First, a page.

'I would love to play another Dracula. I want to play more him in a more classic way...'

You've worked with André Øvredal a few times now, and you've worked with ["It" and "The Flash" director] Andy Muschietti a few times. When you worked with these directors over and over again, what kind of shorthand develops?

Well, they are so different. Andy Muschietti is more like non-stop repeating things because he's all the time thinking of new things. And no matter what they shoot in 10 or 20 takes, if he thinks of something new that just he saw and can make work, we do another 20 takes. So it's exhausting. But yeah, I'm so happy with that because I love ... I am tired, it's hard, but it doesn't matter. I only want to make something that we will see after that and we are happy. So if we have time to repeat, let's go, let's go. But André, it's more calm and it's more relaxed. He has a vision, he is more comfortable with that. And we are not repeating so much like that.

It's so different — more easy, maybe, with Øvredal. The good thing is when you're working with a guy, you always see his previous movies. When you see "Trollhunter," "The Autopsy of Jane Doe," and "Scary Stories to Tell in the Dark," [you see] that he's doing good things. So you trust in him no matter the way he's doing it. But it's always good to work again with a director you already know. On every project, there's a lot of new people, new actors, new team. It's a lot of things you don't know. So it makes you nervous because you need to confront a lot of problems till the moment you make everything work. But when you work with somebody that already knows, it's easier to find the point. So for me, it feels comfortable to work with people that I already know and I felt comfortable with on the previous movies.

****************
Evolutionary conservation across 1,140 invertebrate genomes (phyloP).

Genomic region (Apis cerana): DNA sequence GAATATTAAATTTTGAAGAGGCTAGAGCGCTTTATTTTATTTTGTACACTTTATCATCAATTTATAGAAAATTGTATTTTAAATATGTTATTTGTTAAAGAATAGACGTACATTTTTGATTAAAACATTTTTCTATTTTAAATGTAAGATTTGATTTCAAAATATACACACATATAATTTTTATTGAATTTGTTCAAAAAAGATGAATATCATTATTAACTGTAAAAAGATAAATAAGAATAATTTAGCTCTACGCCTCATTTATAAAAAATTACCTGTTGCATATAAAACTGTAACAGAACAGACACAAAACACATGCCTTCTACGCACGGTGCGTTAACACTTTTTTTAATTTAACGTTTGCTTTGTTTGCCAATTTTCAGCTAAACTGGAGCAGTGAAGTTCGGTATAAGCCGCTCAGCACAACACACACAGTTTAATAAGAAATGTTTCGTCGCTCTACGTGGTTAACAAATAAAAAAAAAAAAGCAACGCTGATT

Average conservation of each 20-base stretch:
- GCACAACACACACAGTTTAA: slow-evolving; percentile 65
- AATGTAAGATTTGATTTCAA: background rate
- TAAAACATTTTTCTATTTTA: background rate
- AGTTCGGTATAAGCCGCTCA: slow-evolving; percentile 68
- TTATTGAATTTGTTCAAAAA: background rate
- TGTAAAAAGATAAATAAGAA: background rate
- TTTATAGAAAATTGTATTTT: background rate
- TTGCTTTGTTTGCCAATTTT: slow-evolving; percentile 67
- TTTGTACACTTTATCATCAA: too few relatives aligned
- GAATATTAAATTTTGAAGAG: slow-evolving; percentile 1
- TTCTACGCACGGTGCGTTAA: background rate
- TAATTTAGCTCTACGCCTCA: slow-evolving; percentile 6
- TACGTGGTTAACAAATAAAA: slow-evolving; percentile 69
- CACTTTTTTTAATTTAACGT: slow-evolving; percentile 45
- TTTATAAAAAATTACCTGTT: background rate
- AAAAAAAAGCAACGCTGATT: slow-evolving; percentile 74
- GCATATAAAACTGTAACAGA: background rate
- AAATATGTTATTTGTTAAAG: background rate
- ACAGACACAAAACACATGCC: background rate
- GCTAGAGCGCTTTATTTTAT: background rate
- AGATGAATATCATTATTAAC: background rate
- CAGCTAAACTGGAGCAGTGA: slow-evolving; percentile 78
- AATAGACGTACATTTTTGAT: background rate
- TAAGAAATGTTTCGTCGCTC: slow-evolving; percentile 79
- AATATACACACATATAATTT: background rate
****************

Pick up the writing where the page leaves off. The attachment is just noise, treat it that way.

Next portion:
You said Dracula was your dream monster, but I know you have played Frankenstein's monster on stage, so you have already got some of the big ones. Is there a monster or a creature that you dream about?

I would love to play another Dracula. I want to play more him in a more classic way, but it will be fine. It will be great. Well, I have a lot of dreams, a lot of dreams. I met Tim Burton last year. He was here in Madrid opening his museum [exhibit], a museum with all these drawings, and I was speaking with him, only just chatting, but it would be amazing to make a live-action Jack Skellington from "The Nightmare Before Christmas." I already played Frankenstein in theaters here in a play, in a theater play, for more than one year. So it was good for me, because I wanted always to make the classic ones.

I wanted to play the Mummy. In the beginning, Andy Muschietti was close to [directing] "The Mummy." The last "Mummy" we saw with Tom Cruise, in the beginning, was a very different project. And I was going to make The Mummy. After a lot of changes, the Mummy was a girl and I am in the movie, but only a very tiny second. I am Set, the Egyptian god. But yes, I would love to play a classic Mummy or a Frankenstein creature. I love more of the classics than the new ones. I enjoy the new ones, but as a guy that has made a living with monster performances for a long time, the classics are special, the one that everybody wants.

"The Last Voyage of the Demeter" sails into theaters on August 11, 2023.